Date: 8/29/2005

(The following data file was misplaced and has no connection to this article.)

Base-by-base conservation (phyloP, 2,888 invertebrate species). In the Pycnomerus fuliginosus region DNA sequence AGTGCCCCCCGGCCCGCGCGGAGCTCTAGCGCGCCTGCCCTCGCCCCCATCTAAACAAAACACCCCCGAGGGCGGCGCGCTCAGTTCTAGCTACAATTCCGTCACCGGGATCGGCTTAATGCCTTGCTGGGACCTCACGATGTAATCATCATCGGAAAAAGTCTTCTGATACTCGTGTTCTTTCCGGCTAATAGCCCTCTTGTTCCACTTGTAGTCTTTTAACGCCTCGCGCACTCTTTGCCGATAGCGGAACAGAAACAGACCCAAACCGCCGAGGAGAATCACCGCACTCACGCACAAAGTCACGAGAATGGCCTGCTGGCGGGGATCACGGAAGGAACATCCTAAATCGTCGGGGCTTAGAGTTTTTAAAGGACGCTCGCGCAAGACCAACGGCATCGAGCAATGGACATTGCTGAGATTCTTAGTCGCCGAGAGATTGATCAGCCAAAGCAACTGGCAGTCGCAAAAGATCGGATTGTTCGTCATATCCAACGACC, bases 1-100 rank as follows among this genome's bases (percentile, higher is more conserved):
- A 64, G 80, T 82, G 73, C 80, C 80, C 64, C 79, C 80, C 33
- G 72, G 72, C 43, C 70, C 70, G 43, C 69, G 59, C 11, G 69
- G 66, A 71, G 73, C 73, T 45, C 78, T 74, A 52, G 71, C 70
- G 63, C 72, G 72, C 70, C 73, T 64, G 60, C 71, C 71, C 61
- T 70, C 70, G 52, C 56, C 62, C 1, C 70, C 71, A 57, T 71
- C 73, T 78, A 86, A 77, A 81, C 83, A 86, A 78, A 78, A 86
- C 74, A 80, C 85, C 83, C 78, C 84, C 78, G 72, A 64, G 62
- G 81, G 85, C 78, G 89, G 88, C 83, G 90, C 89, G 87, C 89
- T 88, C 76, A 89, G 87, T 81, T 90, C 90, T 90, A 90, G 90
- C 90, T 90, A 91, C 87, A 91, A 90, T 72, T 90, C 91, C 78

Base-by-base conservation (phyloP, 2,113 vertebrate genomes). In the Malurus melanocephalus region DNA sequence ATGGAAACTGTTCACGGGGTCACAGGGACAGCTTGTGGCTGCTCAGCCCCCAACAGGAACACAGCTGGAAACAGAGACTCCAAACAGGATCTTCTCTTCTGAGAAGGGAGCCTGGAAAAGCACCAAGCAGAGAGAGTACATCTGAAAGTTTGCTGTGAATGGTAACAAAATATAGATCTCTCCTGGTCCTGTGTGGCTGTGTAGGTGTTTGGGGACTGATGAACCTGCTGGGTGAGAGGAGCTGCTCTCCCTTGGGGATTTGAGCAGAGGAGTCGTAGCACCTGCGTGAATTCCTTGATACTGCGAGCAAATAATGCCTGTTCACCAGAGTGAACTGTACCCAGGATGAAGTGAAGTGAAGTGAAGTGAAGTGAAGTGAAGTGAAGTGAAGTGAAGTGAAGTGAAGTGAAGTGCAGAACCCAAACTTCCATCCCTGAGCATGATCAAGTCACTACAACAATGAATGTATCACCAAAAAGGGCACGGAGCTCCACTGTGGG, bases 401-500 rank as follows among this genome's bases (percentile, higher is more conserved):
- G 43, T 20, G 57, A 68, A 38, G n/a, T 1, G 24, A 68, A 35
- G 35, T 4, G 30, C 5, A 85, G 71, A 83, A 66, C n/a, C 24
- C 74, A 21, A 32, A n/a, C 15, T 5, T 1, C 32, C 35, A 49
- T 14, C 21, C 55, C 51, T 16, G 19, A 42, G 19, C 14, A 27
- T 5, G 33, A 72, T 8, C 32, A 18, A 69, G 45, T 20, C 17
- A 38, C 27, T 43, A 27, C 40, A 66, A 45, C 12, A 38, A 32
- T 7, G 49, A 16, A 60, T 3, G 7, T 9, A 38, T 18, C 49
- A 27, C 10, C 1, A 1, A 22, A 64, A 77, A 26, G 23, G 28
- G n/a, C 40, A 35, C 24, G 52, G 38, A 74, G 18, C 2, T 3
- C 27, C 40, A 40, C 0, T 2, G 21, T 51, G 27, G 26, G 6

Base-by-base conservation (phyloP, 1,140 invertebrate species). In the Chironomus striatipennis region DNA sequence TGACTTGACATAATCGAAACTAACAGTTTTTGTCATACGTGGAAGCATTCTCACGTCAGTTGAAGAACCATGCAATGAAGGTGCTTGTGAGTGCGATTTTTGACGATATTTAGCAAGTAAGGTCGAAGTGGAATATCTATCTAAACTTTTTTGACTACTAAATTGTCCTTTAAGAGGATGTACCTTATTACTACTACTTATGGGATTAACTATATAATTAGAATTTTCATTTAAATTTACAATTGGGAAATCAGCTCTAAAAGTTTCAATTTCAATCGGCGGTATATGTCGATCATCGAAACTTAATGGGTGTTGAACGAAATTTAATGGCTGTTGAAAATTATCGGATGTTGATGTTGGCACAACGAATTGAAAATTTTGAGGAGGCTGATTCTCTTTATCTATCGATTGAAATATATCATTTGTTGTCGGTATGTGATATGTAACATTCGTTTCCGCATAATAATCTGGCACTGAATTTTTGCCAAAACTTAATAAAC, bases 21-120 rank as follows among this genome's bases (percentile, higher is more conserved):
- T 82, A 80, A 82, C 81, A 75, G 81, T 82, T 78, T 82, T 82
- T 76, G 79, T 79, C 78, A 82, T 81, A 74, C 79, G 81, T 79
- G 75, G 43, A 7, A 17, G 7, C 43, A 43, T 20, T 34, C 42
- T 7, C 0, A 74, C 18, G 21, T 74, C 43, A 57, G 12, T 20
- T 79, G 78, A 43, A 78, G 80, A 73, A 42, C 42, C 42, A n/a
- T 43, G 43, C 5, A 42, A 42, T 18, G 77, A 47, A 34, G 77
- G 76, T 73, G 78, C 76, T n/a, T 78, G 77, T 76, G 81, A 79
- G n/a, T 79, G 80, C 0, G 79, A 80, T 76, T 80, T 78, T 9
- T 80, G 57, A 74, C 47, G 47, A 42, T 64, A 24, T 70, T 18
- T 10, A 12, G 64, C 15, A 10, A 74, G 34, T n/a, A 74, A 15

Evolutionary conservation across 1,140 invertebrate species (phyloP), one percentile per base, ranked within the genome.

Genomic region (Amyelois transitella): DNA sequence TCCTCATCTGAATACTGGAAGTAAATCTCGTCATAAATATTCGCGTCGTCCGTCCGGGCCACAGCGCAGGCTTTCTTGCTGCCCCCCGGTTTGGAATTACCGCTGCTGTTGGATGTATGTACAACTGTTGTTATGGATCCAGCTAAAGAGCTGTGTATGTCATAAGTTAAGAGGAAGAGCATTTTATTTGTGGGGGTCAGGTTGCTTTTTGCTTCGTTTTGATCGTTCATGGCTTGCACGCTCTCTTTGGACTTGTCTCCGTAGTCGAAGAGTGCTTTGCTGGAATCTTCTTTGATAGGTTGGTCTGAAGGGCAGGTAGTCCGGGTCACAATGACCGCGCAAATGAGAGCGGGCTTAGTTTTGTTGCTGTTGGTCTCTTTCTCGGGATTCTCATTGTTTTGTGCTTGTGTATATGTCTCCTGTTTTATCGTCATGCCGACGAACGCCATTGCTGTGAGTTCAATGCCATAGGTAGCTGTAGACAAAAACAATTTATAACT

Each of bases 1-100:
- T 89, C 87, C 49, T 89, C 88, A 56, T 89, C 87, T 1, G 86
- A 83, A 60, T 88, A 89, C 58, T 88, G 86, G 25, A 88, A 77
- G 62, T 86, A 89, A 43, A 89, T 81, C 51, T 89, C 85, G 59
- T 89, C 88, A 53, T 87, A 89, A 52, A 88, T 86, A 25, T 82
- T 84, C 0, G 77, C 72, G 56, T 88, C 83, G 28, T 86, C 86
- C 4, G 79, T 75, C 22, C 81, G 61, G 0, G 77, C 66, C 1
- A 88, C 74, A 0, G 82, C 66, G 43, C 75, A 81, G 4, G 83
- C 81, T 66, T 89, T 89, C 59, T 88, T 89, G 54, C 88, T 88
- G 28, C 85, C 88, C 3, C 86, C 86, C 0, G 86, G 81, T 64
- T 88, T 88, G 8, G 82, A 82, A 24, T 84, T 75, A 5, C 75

Comment Mum’s the word for Mani Shankar Aiyar /// Rahul asks Petroleum Minister to revive Satish Sharma’s plan of petroleum school in Rae Bareli, Minister says sorry, doesn’t make sense; Sonia steps in to change his mind /// AMITAV RANJAN /// Posted online: Sunday, August 28, 2005 at 0207 hours IST /// NEW DELHI, AUGUST 27: When Congress MP Rahul Gandhi asked Union Petroleum Minister Mani Shankar Aiyar to set up a petroleum training school in Rae Bareli—his mother Sonia Gandhi’s constituency—the Minister said it couldn’t be done. He quoted official consultants as saying it made little sense, there were no refineries nearby, no infrastructure, no power, no civic amenities. /// Within two months, Aiyar swallowed all his words—after a letter from the mother and UPA chairperson Sonia Gandhi. /// Sonia’s note (dated April 7) began, ‘‘I have seen your reply to may like to ensure that the project is not taken somewhere else...the necessary clearances would, of course, have to be undertaken by your ministry...I shall be grateful if I am kept informed about the progress being made on this matter.’’ /// Her order couldn’t be clearer. /// So on May 7, Aiyar visited the site in Rae Bareli and got back to her four days later saying yes, it would surely be done. That his ministry was ‘‘taking steps to engage a consultant to re-study the proposal bearing in mind that the earlier report of (the consultants) is now quite outdated.’’ He has even scaled up the project from a mere training school over 11.6 acres—meant to provide technicians to the petroleum sector—to the Rajiv Gandhi Institute of Petroleum Technology spread over 600 acres! Not just that, he has also revived an earlier plan to have a refinery nearby. /// The funding? The time-tested tradition of milking PSUs. Bharat Petroleum Corporation Ltd is the project leader and state-run oil companies—already complaining of mounting losses—have been told they have to contribute towards the institute as a proportion of their annual turnover. /// ‘‘I had not turned it down. I gathered all the information and sent it down,’’ Aiyar told The Sunday Express today. Asked about his U-turn, he said: ‘‘I went to the area to see for myself and found that there was enough land to build the institute.’’ /// But official records show that Aiyar moved only after Sonia Gandhi’s letter to him. /// This despite the fact that the project has been a non-starter ever since the first proposal for a National Petroleum Technical School was floated in 1996 by then Petroleum Minister Captain Satish Sharma—he even laid the foundation stone. BPCL had then selected Chhatoh, in Rae Bareli, and bought 4 acres from UP State Industrial Development Corp. /// However, the land was surrendered after Educational Consultants of India, which prepared the feasibility study for BPCL, said Rae Bareli ‘‘was not the most suitable of places compared to other locations.’’ /// Reasons: lack of proximity to refinery, petroleum installations, industrial concentration or potential for industrial development; inadequate power and water, faculty or facilities or even civic and medical amenities. /// The proposal was modified to five such institutes in the five regions of the country but that, too, got shot down in 2000 when the oil industry expressed reservations about being able to provide employment to all those who would be trained at these institutes. /// Asked why was he now expanding the scope of the training school to an institute, Aiyar said: ‘‘Oil ministers of Qatar and Saudi Arabia told me about the respect there is for Indian engineers. In Canada, I was told that there are not enough qualified engineers.’’/// ..........................000000000